My Grandfather, in 1917-18, served in the Army and the war to end all wars: World War 1. He fought in the mud and bacteria filled trenches in France: wounded twice and gassed once. He killed Germans in close hand to hand combat with a bayonet and a knife, never forgetting the look on the faces. He lost friends in vicious battles. There was no time to grieve or pay respects. That would come later in life.

Looking back through my childhood relationship with him, he likely suffered from what we now call PTSD. My Grandmother said he was a different man after that war, and at times, not a good one.

He refused to talk about the fighting and killing until I was around ten-years-old, and he was dying from Lymphoma cancer, likely caused by the gassing he received in the war. He knew that I might someday go to war, so he wanted to let me know it was not like the movies.

We sat for a many hours one afternoon a few weeks before his passing. His descriptions of battle and the things he had done for his own survival was beyond anything I could imagine. I was young, and war to me was black and white movies. James Cagney in “The Fighting 69th,” or John Wayne and a host of others playing army, like my neighborhood friends and I did. No one really died, and when shot, there was no blood or screaming.

The last few days of his life were spent in and out of reality, reliving those battles as he lay in a veteran’s hospital in Dallas. My Father, a veteran himself, was the recipient of my Grandfathers horrors.

John Henry Strawn made sure I knew what real honor and duty were about. It followed him for a lifetime.

Bobblehead Dogs


On a rainy morning not long ago, while searching for elusive Christmas decorations, I stumbled across a box of family photographs. When I opened the lid, the room filled with that distinct smell of “old memories.” Black and white images of family members long deceased, smiling into the Brownie camera, knowing that they would never be a minute older than that particular moment.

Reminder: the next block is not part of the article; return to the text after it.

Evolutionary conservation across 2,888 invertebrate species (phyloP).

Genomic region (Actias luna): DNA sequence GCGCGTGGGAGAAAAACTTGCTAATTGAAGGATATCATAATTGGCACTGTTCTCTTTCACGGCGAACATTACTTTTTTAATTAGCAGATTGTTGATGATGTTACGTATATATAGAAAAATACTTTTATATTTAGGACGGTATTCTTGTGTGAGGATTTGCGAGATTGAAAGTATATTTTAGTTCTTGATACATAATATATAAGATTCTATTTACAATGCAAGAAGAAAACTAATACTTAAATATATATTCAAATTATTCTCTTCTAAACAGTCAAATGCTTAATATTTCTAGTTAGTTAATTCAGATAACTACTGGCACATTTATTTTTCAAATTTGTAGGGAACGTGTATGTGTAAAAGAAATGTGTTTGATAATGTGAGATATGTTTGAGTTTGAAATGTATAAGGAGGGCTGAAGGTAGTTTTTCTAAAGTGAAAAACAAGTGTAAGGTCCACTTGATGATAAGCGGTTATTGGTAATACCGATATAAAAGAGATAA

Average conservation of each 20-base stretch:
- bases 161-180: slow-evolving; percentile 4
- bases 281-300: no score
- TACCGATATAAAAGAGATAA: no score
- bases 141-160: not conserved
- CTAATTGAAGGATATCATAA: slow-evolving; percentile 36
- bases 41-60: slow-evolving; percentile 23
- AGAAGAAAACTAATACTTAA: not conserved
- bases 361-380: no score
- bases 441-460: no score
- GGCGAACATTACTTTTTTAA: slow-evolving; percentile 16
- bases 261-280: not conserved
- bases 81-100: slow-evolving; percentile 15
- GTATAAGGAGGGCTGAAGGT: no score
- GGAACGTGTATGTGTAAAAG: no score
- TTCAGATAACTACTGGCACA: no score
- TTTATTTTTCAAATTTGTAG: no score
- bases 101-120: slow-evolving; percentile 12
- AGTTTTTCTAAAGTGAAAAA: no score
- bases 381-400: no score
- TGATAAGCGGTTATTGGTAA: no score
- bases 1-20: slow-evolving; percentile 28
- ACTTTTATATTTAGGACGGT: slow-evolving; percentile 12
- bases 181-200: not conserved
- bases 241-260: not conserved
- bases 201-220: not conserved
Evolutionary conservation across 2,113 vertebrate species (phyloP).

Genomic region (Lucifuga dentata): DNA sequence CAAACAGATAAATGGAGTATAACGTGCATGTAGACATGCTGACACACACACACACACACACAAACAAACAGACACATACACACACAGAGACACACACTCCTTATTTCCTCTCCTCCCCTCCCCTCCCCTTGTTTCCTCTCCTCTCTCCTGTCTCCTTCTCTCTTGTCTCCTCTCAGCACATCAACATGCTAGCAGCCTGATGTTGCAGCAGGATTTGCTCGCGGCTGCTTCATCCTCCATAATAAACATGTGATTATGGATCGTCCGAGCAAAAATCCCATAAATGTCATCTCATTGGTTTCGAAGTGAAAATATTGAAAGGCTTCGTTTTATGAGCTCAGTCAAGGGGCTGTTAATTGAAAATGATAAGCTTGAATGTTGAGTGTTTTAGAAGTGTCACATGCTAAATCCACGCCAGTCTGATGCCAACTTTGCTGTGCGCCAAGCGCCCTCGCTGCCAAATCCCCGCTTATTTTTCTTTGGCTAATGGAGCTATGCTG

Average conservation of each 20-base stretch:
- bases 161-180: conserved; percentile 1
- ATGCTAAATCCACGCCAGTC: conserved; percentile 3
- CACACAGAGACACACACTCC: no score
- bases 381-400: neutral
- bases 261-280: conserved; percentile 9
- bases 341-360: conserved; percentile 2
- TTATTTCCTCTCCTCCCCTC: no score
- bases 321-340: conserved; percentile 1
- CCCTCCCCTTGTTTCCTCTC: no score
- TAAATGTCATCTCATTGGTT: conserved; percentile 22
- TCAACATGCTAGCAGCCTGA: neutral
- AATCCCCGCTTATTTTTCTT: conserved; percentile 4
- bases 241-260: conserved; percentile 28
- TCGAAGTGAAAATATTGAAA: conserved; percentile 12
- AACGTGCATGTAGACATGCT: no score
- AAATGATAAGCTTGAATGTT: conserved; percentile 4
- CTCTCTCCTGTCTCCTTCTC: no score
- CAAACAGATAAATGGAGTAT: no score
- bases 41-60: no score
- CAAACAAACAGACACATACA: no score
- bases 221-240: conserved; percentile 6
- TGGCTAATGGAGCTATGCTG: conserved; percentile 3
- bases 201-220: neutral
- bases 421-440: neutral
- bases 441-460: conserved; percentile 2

One particular, faded picture, made me smile. My late Uncle Ray leaned against the trunk of his 1957 Cadillac, dressed in his best Sunday suit, holding a shotgun, and a can of Pearl beer. I’m not sure how those odd ingredients came together for that picture, but it was nice to see his face again. He smiled a lot-and drank more Pearl than anyone I have known.

As I studied the photo, remembering Uncle Ray and the joy his car gave to him, a small object sitting on the rear deck caught my eye. It was barely visible and obscured by the sun’s reflection on the glass, so I placed my magnifying glass over the picture, and it popped into clarity. There it was, Uncle Ray’s long lost Bobble Head Dog – Mr. Pooch.

Ray loved that plastic mongrel as much as that Detroit battleship of a car, a fact that his eight ex-wives grudgingly affirmed.